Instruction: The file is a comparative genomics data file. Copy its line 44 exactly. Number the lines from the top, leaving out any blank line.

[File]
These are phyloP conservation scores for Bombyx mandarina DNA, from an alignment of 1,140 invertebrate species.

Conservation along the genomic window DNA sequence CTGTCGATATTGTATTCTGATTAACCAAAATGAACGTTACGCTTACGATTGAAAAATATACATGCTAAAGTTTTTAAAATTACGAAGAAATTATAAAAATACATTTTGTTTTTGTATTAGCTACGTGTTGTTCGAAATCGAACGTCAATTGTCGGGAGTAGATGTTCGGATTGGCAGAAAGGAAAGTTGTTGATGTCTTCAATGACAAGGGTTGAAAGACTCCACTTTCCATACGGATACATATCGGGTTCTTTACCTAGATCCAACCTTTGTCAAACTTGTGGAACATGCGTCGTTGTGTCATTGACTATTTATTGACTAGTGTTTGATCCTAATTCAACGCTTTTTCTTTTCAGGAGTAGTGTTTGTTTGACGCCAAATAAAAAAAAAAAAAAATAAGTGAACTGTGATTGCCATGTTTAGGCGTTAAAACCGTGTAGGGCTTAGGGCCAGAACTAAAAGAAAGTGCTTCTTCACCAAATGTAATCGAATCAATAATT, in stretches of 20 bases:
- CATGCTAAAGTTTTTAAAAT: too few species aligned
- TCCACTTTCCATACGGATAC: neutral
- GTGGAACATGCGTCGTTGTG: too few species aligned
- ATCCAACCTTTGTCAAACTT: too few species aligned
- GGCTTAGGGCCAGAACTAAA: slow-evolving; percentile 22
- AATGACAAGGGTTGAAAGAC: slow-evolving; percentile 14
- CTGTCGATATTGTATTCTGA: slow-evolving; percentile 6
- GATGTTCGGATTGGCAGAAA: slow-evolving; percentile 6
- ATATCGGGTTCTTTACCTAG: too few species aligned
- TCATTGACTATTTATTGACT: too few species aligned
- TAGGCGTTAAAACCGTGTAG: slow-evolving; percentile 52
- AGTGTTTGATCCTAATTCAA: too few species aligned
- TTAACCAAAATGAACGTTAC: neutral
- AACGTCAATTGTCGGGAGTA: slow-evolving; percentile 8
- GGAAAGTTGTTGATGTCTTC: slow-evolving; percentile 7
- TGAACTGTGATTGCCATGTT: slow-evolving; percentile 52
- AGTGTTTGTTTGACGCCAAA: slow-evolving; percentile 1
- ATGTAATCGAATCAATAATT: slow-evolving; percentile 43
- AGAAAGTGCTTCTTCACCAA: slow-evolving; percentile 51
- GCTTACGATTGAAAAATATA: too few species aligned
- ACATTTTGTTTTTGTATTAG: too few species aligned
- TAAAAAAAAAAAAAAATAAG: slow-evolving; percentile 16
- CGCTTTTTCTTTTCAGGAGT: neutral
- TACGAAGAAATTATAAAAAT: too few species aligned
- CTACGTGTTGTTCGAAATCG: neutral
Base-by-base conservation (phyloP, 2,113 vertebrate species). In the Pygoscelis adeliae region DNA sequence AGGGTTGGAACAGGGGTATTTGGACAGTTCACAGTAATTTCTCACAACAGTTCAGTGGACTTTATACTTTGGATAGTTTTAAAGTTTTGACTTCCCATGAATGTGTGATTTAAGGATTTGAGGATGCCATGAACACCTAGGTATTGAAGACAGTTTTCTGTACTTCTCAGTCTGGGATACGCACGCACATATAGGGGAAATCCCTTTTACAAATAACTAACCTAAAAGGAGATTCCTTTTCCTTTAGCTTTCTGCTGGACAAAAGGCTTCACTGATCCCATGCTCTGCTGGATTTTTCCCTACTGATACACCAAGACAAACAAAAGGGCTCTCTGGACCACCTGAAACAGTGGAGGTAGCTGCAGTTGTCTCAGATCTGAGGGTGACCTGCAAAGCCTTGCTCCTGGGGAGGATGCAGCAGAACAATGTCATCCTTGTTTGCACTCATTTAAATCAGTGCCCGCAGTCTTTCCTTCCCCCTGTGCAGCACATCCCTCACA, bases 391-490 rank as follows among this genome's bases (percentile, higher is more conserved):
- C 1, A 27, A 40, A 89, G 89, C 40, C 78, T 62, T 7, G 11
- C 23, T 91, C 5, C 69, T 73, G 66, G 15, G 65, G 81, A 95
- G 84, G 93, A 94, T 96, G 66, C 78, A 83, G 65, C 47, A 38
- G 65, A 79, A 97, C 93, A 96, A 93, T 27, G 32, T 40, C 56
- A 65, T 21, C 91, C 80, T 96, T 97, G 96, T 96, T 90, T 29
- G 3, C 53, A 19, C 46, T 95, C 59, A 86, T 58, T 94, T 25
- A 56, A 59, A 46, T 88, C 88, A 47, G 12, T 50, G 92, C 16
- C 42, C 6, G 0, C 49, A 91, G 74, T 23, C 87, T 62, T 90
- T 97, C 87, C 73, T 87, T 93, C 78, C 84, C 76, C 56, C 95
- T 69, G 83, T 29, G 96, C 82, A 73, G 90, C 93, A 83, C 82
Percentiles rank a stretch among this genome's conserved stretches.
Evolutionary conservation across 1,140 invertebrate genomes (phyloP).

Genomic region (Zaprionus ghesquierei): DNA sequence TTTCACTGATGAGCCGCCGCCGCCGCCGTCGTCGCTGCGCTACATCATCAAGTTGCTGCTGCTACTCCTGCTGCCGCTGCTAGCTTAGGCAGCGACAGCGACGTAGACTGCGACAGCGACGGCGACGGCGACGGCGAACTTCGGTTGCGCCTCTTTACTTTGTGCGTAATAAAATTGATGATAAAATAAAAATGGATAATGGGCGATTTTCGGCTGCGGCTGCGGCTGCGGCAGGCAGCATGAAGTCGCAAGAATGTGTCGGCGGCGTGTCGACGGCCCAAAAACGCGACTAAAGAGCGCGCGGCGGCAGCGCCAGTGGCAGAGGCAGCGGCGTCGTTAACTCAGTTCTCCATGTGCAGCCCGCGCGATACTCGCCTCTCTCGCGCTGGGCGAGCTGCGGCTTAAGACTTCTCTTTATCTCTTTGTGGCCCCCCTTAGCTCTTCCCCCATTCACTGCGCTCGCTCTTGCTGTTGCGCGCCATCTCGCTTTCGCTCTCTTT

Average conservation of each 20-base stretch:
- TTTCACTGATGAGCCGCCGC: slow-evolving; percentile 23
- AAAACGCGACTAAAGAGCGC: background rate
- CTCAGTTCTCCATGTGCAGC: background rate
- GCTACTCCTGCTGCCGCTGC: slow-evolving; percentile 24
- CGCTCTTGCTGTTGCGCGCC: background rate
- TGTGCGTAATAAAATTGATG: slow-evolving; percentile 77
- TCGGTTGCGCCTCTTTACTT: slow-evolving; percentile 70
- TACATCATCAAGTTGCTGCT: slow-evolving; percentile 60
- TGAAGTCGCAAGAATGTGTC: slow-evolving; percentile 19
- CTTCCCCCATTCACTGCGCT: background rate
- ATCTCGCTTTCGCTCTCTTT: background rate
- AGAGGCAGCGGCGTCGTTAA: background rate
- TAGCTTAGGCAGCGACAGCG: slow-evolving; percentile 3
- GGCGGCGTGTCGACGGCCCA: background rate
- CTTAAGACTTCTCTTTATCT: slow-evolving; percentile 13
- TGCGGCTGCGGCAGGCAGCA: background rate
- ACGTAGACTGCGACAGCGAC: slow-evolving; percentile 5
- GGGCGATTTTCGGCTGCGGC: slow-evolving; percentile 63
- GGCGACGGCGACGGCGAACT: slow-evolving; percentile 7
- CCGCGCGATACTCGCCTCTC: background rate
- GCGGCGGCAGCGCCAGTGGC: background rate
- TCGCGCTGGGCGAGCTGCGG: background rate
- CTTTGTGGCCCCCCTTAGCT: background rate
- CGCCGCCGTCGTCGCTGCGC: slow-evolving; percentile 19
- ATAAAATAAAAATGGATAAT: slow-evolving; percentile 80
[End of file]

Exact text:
- AAAACGCGACTAAAGAGCGC: background rate